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Lateral resistance to strip footing movement along a basement wall

Lateral resistance to strip footing movement along a basement wall

Lateral resistance to strip footing movement along a basement wall

(OP)
A thread came up in the general discussion section about interior drainage systems along the footing. These systems are ubiquitous in homes in neighborhoods with poor drainage and wet soils, and owners who don't want to dig out around the exterior of the foundation and correct the issue from the outside. With interior systems, you basically jackhammer out an 18-inch wide strip of the basement slab along the foundation wall all the way around the basement, hog out the fill down to the bottom of the footing, install a drainage pipe that leads to a sump, backfill with gravel, cap with concrete. As part of this scheme, dimple plate material is typically placed at the face of the foundation prior to re-pouring concrete, to allow for water to drain out of the base of the foundation and over the top and edge of the footing down towards the new drain pipe.

My question: doesn't the act of hogging out the fill on the inboard side of the footing leave less lateral restraint for the footing to move inward, especially in an older home without grade beams or rebar in the footing? Is it a mistake for these companies to assume it's ok to remove the fill material, and give no thought to the loss of lateral restraint? I know the concrete will get re-poured, providing restraint, but some of the systems I've seen have dimple plate devices that are an inch thick, made of plastic.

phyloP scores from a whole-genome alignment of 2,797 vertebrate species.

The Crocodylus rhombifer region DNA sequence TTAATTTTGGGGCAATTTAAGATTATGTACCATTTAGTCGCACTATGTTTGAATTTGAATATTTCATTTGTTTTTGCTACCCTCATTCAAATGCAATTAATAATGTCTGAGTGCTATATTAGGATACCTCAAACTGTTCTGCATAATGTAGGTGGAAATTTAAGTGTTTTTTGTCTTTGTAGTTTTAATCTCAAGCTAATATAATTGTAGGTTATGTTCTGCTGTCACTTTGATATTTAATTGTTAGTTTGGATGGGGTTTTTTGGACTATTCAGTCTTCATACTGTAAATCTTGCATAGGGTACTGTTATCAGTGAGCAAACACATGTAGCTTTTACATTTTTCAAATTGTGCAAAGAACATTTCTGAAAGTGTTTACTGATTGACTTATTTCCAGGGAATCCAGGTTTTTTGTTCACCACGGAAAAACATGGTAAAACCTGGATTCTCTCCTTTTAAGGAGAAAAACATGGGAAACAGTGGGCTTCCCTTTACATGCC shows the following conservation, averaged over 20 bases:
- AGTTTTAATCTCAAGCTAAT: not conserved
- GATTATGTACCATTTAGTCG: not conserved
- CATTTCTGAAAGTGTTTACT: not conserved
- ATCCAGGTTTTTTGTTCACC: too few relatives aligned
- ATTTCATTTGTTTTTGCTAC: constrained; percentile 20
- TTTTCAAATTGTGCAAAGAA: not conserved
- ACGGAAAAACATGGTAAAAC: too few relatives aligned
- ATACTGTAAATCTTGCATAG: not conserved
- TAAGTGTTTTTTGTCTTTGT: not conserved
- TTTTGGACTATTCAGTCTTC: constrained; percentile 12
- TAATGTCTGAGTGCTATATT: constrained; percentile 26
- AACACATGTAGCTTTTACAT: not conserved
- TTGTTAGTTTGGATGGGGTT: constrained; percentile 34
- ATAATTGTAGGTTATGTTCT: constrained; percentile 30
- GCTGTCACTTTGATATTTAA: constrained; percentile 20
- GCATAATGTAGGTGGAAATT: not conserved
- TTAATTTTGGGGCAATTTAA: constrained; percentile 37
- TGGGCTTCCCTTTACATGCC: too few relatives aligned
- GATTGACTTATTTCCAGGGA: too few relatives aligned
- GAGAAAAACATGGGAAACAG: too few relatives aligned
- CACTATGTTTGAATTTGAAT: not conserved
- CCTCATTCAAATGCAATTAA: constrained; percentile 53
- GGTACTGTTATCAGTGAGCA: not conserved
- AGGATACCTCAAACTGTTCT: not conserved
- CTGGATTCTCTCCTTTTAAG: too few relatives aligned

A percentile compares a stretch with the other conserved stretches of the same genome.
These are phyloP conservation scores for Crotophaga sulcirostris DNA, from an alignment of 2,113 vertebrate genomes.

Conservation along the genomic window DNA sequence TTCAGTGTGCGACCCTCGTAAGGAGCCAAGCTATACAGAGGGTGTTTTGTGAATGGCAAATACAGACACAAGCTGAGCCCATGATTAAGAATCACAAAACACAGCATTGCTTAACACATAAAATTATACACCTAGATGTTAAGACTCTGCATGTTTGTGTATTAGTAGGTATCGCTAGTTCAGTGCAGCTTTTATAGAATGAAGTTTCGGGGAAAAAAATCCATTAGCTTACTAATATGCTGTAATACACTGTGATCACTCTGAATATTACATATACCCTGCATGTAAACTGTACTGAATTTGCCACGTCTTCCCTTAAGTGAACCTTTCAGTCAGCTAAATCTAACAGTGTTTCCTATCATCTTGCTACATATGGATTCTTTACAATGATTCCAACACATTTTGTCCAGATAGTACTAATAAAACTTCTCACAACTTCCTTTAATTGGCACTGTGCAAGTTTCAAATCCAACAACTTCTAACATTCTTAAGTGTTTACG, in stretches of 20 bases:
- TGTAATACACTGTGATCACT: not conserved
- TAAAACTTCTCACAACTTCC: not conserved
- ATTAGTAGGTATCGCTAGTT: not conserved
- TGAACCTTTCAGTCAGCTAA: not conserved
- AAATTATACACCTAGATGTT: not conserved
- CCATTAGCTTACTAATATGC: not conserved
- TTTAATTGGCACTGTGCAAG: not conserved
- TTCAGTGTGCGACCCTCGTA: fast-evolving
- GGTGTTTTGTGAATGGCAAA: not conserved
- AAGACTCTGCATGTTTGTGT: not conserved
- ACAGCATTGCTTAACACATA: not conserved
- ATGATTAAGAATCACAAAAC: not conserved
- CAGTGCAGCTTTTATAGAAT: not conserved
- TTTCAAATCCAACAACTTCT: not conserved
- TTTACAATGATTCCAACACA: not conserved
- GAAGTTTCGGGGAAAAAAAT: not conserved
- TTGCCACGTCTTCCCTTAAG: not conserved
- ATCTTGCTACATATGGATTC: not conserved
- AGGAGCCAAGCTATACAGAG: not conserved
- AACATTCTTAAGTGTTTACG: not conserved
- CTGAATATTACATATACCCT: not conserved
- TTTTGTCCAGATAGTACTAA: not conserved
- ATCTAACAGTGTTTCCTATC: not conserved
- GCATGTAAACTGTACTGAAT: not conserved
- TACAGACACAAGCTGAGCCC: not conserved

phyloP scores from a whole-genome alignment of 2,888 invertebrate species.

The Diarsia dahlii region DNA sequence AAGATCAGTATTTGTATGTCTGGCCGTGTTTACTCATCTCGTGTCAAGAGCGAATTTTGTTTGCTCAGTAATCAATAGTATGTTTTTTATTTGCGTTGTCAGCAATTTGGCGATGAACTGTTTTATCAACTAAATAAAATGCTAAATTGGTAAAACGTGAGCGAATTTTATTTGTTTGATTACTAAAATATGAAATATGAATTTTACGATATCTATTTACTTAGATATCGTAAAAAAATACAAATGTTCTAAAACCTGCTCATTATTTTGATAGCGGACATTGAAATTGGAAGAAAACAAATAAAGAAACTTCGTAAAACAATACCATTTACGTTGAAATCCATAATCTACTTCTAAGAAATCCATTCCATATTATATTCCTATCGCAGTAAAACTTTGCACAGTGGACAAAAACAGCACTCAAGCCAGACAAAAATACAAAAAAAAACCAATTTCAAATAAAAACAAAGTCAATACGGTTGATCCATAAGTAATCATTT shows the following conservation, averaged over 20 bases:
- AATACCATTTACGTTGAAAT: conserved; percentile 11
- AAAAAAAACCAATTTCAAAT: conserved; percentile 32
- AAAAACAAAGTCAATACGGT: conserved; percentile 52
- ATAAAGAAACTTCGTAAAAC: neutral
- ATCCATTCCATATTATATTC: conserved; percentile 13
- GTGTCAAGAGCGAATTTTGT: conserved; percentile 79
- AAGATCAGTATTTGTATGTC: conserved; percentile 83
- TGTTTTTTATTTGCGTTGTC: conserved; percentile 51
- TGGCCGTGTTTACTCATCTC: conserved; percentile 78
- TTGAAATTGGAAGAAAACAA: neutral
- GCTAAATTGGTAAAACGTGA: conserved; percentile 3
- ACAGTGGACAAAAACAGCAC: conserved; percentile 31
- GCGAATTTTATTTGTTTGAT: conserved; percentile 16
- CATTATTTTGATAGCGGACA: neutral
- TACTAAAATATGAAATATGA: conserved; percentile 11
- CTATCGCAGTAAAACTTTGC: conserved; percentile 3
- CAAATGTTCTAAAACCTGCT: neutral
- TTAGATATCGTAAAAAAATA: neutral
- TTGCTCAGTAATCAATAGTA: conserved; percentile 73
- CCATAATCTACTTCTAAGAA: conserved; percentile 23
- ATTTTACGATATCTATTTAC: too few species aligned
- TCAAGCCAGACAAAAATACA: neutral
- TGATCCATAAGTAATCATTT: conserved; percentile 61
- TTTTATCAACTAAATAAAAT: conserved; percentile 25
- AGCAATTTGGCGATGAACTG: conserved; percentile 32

Here's a link to what I'm talking about:
https://www.compmold.com/portals/0/Images/Drain%20...

RE: Lateral resistance to strip footing movement along a basement wall

Well, my comment on this subject brought up the question "How many times have we seen this excavation causing a slippage of the footing? I'd say I have never heard of this slippage happening cases and have heard of many such drain operations done. If it does, maybe they didn't advertise it here. The fact these basement walls hold likely can be blamed on the various factors that affect the walls, such as down loads from the structure "clamping" it there.

RE: Lateral resistance to strip footing movement along a basement wall

The soil behind the wall is not smart enough to detect the structural change in a short duration. If the removed slab is remained unreplaced, then problems can occur.

RE: Lateral resistance to strip footing movement along a basement wall

This is an interesting question since it could become quite complicated if you let it (since it's essentially a 3d soil-structure interaction problem).

1. The building weight is still holding the footing down and thus you have friction along the base of the footing resisting sliding
2. If the footing continues around the corner then in order for the footing to 'slide' inwards in a way that causes failure, the footing would actually have to fail in shear (by which I mean, the concrete itself would have to shear through). I suppose you could still have some elastic movement inwards but I imagine the weight of the wall is enough to hold the footing down and prevent this from happening.
3. If the foundation wall is a big concrete thing like we build in Canada (see picture below), then is the footing really taking much lateral load? I guess it would still take the lateral load over the height of the footing itself.

http://stonesprestigehomes.com/images/BUILDERS/STO...

In the end since it's a residential house you'll never get the chance to prove any of this via calculations, and you'll just have to rely on experience as Oldestguy says. This exact scenario has been done hundreds of thousands of times and nothing has ever happened as far as I know.

RE: Lateral resistance to strip footing movement along a basement wall

We're talking about maybe a 1' excavation. If the structure was designed with that little of a factor of safety then I'd be concerned with more than some movement and cracking in the foundation wall.

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